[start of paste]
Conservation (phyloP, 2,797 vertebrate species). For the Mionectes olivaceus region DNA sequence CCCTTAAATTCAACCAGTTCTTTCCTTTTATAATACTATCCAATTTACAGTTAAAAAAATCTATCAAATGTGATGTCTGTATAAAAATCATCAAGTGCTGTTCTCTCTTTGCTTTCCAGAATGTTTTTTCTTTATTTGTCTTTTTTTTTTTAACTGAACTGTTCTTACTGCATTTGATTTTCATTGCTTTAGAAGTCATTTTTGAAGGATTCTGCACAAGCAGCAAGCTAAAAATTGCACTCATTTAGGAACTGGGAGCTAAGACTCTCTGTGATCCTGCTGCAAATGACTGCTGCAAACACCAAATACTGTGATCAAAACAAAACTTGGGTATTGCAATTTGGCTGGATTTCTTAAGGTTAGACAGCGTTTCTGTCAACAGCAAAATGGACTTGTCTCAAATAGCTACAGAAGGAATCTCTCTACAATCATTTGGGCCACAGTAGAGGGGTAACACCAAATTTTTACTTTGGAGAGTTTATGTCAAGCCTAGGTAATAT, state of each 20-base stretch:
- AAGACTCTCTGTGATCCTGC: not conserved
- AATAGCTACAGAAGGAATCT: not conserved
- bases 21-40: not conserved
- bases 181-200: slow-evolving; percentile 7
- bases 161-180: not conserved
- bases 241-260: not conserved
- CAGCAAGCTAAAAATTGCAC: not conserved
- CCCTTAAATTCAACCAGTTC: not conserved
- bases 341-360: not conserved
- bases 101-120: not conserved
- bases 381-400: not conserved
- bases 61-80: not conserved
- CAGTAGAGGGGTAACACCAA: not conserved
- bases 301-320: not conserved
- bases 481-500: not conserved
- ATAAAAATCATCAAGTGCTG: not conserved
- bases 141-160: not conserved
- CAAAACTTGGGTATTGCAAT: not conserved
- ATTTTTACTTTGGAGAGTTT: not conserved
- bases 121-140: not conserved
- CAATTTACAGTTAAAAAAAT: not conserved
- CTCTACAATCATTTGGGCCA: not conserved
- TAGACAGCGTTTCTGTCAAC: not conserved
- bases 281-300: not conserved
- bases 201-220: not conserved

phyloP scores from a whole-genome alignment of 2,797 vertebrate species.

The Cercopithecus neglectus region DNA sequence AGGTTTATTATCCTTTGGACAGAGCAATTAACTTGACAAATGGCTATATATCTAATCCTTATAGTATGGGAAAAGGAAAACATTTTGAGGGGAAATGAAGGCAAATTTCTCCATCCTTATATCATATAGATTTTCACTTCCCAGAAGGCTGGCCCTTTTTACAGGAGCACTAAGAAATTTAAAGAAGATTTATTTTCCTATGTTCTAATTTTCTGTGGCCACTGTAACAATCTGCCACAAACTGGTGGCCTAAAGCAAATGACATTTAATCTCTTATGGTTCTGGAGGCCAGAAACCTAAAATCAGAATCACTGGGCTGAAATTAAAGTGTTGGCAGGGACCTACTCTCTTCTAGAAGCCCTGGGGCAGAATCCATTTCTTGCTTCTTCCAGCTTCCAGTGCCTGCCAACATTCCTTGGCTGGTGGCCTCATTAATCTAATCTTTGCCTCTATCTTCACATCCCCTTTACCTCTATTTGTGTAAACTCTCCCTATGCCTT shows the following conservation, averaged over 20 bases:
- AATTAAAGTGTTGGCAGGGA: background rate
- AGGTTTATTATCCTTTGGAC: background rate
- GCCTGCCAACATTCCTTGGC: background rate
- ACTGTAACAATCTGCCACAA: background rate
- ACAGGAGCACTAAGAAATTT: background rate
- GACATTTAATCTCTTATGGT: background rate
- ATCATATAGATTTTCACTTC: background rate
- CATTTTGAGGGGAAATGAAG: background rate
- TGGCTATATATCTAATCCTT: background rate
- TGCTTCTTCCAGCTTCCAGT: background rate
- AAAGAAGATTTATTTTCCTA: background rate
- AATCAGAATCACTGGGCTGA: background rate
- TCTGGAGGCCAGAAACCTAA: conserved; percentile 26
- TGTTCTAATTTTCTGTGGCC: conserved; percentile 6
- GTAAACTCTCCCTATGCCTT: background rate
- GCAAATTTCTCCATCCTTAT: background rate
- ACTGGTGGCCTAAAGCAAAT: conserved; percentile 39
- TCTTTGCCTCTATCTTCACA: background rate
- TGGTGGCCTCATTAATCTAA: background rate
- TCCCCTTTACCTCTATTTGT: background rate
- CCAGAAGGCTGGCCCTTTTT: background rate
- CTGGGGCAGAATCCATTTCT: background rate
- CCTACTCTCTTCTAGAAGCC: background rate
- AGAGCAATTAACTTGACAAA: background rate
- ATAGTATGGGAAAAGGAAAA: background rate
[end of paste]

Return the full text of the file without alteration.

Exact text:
Conservation (phyloP, 2,797 vertebrate species). For the Mionectes olivaceus region DNA sequence CCCTTAAATTCAACCAGTTCTTTCCTTTTATAATACTATCCAATTTACAGTTAAAAAAATCTATCAAATGTGATGTCTGTATAAAAATCATCAAGTGCTGTTCTCTCTTTGCTTTCCAGAATGTTTTTTCTTTATTTGTCTTTTTTTTTTTAACTGAACTGTTCTTACTGCATTTGATTTTCATTGCTTTAGAAGTCATTTTTGAAGGATTCTGCACAAGCAGCAAGCTAAAAATTGCACTCATTTAGGAACTGGGAGCTAAGACTCTCTGTGATCCTGCTGCAAATGACTGCTGCAAACACCAAATACTGTGATCAAAACAAAACTTGGGTATTGCAATTTGGCTGGATTTCTTAAGGTTAGACAGCGTTTCTGTCAACAGCAAAATGGACTTGTCTCAAATAGCTACAGAAGGAATCTCTCTACAATCATTTGGGCCACAGTAGAGGGGTAACACCAAATTTTTACTTTGGAGAGTTTATGTCAAGCCTAGGTAATAT, state of each 20-base stretch:
- AAGACTCTCTGTGATCCTGC: not conserved
- AATAGCTACAGAAGGAATCT: not conserved
- bases 21-40: not conserved
- bases 181-200: slow-evolving; percentile 7
- bases 161-180: not conserved
- bases 241-260: not conserved
- CAGCAAGCTAAAAATTGCAC: not conserved
- CCCTTAAATTCAACCAGTTC: not conserved
- bases 341-360: not conserved
- bases 101-120: not conserved
- bases 381-400: not conserved
- bases 61-80: not conserved
- CAGTAGAGGGGTAACACCAA: not conserved
- bases 301-320: not conserved
- bases 481-500: not conserved
- ATAAAAATCATCAAGTGCTG: not conserved
- bases 141-160: not conserved
- CAAAACTTGGGTATTGCAAT: not conserved
- ATTTTTACTTTGGAGAGTTT: not conserved
- bases 121-140: not conserved
- CAATTTACAGTTAAAAAAAT: not conserved
- CTCTACAATCATTTGGGCCA: not conserved
- TAGACAGCGTTTCTGTCAAC: not conserved
- bases 281-300: not conserved
- bases 201-220: not conserved

phyloP scores from a whole-genome alignment of 2,797 vertebrate species.

The Cercopithecus neglectus region DNA sequence AGGTTTATTATCCTTTGGACAGAGCAATTAACTTGACAAATGGCTATATATCTAATCCTTATAGTATGGGAAAAGGAAAACATTTTGAGGGGAAATGAAGGCAAATTTCTCCATCCTTATATCATATAGATTTTCACTTCCCAGAAGGCTGGCCCTTTTTACAGGAGCACTAAGAAATTTAAAGAAGATTTATTTTCCTATGTTCTAATTTTCTGTGGCCACTGTAACAATCTGCCACAAACTGGTGGCCTAAAGCAAATGACATTTAATCTCTTATGGTTCTGGAGGCCAGAAACCTAAAATCAGAATCACTGGGCTGAAATTAAAGTGTTGGCAGGGACCTACTCTCTTCTAGAAGCCCTGGGGCAGAATCCATTTCTTGCTTCTTCCAGCTTCCAGTGCCTGCCAACATTCCTTGGCTGGTGGCCTCATTAATCTAATCTTTGCCTCTATCTTCACATCCCCTTTACCTCTATTTGTGTAAACTCTCCCTATGCCTT shows the following conservation, averaged over 20 bases:
- AATTAAAGTGTTGGCAGGGA: background rate
- AGGTTTATTATCCTTTGGAC: background rate
- GCCTGCCAACATTCCTTGGC: background rate
- ACTGTAACAATCTGCCACAA: background rate
- ACAGGAGCACTAAGAAATTT: background rate
- GACATTTAATCTCTTATGGT: background rate
- ATCATATAGATTTTCACTTC: background rate
- CATTTTGAGGGGAAATGAAG: background rate
- TGGCTATATATCTAATCCTT: background rate
- TGCTTCTTCCAGCTTCCAGT: background rate
- AAAGAAGATTTATTTTCCTA: background rate
- AATCAGAATCACTGGGCTGA: background rate
- TCTGGAGGCCAGAAACCTAA: conserved; percentile 26
- TGTTCTAATTTTCTGTGGCC: conserved; percentile 6
- GTAAACTCTCCCTATGCCTT: background rate
- GCAAATTTCTCCATCCTTAT: background rate
- ACTGGTGGCCTAAAGCAAAT: conserved; percentile 39
- TCTTTGCCTCTATCTTCACA: background rate
- TGGTGGCCTCATTAATCTAA: background rate
- TCCCCTTTACCTCTATTTGT: background rate
- CCAGAAGGCTGGCCCTTTTT: background rate
- CTGGGGCAGAATCCATTTCT: background rate
- CCTACTCTCTTCTAGAAGCC: background rate
- AGAGCAATTAACTTGACAAA: background rate
- ATAGTATGGGAAAAGGAAAA: background rate